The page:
Edge

The infection of “Truth” doesn’t hurt, it just spreads like a swarm

Watch the invasion of anti-Big Tobacco submerge your scene as teens spray colorful graffiti on garbage cans, as a plague of INFKT team members denounce gruesome facts about cigarettes, and notable DJs spin and “infect” the crowd with hip hop and break beats, while a group of b-boys swirl in the center. The 2002 INFKT truth tour launched in Washington Square Park, New York, this summer, hosted by BET’s Big Tigger and MTV VJ La La, with a lineup of deft and agile artists, such as The X-Ecutioners, Jam Master Jay of Run-DMC, the Rock Steady Crew with Crazy Legs and graf legend, Lee Quinones, painting a graffiti-induced “TRUTH” piece on the tour’s orange van. Stopping in seven cities-NY, LA, ATL, Chicago, ATL, Kansas City, Seattle and Denver-it will continue to spread into several nationwide festivals, college events, malls, beaches, movie premieres, concerts…

The truth campaign made its start with harrowing commercials broadcasting, in a direct, clever fashion, the many detrimental materials in cigarettes and the manipulative marketing techniques of the tobacco industry. Funded by the American Legacy Foundation (ALF), which was created by a Master Settlement Agreement (M.S.A.) between 46 states-a $206 billion agreement-the campaigns tap into the teenage market of 12-17 year olds by delivering the “truth,” portraying rebellious-looking, multi-ethnic teens bluntly affirming shocking facts about tobacco products to counteract what Big Tobacco is trying to sell: a product that is supposed to avow a look of independence and defiance. After all, the transition into adulthood-adolescence-is indeed a baffling search for identity and a quest for control and expression.

Truth seems to want to provide an alternative to youths seeking that innate desire to express themselves and help them make informed decisions about tobacco use. However, are these campaigns a propagandist tool telling the youth it’s bad to smoke-which should be avoided in a liberal society-or a benevolent social act aimed towards the survival of the next generations and the admonition of Big Tobacco’s mendacious promotions?

“The tobacco companies are marketing a harmful product and we’re just marketing the truth,” explains truth youth marketer Tasneem Nanji. A fellow marketer, Amanda Taylor, elaborates on the issue: “We’re anti-lies, not anti-smokers, the truth just needs to be told; the first time I saw the truth commercials, I thought, “wow, that shit is real!” Nanji also thinks that the number of teenage smokers in the U.S. is appalling. “There are 3 million smokers between the ages of 12-17,” she says, “and many are thinking they’re rebelling, due to the marketing techniques of the industry.”

So Big Tobacco is selling an image, an image of rebellion and liberty, that American teenagers especially cherish very dearly because of a traditional value of freedom signatured in this country.

“But, this tour can provide options to people,” says La La. “It lets you know that smoking is not the best way to go, Big Tobacco tells you it is, then you can go home and make your own decision.” Maybe this can be an alternative, a cool vibe, people congregating for a festive symposium, engaging in artistic expression while raising awareness.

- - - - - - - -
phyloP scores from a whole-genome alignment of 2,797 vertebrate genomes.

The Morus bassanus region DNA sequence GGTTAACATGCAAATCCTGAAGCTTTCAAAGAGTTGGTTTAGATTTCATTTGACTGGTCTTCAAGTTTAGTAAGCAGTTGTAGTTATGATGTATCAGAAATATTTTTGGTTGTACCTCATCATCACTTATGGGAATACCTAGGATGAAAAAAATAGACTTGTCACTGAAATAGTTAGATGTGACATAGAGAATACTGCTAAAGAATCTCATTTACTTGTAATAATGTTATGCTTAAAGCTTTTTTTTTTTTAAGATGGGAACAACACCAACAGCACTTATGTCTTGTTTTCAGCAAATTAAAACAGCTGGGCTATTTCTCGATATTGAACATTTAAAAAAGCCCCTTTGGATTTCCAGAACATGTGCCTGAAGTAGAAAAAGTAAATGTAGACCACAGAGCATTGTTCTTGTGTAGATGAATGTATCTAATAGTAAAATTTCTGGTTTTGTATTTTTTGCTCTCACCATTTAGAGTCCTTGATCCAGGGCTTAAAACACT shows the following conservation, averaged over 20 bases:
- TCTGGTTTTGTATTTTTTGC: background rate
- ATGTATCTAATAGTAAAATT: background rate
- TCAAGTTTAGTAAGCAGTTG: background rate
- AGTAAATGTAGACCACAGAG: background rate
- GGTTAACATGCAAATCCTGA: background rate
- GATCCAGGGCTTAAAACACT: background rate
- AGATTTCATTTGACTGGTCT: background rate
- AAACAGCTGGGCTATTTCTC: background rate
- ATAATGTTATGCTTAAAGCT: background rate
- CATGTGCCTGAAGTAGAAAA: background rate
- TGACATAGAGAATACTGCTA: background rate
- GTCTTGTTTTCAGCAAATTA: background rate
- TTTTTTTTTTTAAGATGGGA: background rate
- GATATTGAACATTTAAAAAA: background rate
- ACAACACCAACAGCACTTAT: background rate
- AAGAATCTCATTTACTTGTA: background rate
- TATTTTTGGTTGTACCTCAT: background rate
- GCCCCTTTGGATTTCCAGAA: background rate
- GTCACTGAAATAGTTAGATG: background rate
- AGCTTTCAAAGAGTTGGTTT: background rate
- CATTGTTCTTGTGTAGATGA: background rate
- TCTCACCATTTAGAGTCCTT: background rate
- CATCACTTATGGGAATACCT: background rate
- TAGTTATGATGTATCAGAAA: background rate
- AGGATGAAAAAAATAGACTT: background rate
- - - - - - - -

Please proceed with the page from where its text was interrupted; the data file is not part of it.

The alternative is short-lived though since many in the crowd of hundreds that showed up always have the opportunity to smoke, but the movement is still ferociously in the face of teens, in their TV and magazines everyday, cunningly discharging info.

Lee, in the midst of signing autographs and spraying his tag on teens’ skateboards, comments on the presence of art on the tour: “Every culture and generation has the art it deserves; now, the youth here will look more to graffiti ’cause it’s so right up in their front door, they’re connected and identify to it; it’s a way to outreach a vast amount of teens the truth campaigns are aiming at. This is a benevolent consideration of our younger generation, ’cause, as corny as it seems, they’re tomorrow’s people.” Lee’s currently thinking about developing a book on his lifetime artwork, wants to do a retro at the Whitney Museum in New York and is considering scriptwriting for film.

The X-Ecutioners, who just dropped a new album, Built From Scratch, and are soon touring with Eminem, did a fierce performance of turntable artistry. Member Rob Swift mentions, “This is a positive promotion of health consciousness and DJing as a growing art form that will continue to influence people.”

In the meantime, young heads in the park still do their thing, some reading a book and smoking, others kicking a soccer ball around, a cigarette dangling from their mouths. Does Big Tobacco really lie to its consumers? Smoking can be a way of self-expression, but maybe truth wants to show that the industry is abusing the image of rebelliousness. Though ALF conducts research on the effectiveness of the campaigns, measuring the amount of young smokers is still ambiguous. Yet 75 percent of 12 to 17-year-olds are aware of truth ads and the content they display.

“We’re just babies now,” says Taylor, “but we can ‘infect’ the whole U.S.; I can see an explosion in a few years, an awakening for everybody.” Perhaps this is an even bigger movement, an anti-capitalistic revolution that can overthrow a billion dollar industry…or maybe I’m being a bit too optimistic for the truth. Log on to www.thetruth.com for more info

Omar Sommereyns can be reached at SOASIS@aol.com

September 13, 2002

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The Miami Hurricane

Student newspaper at the University of Miami


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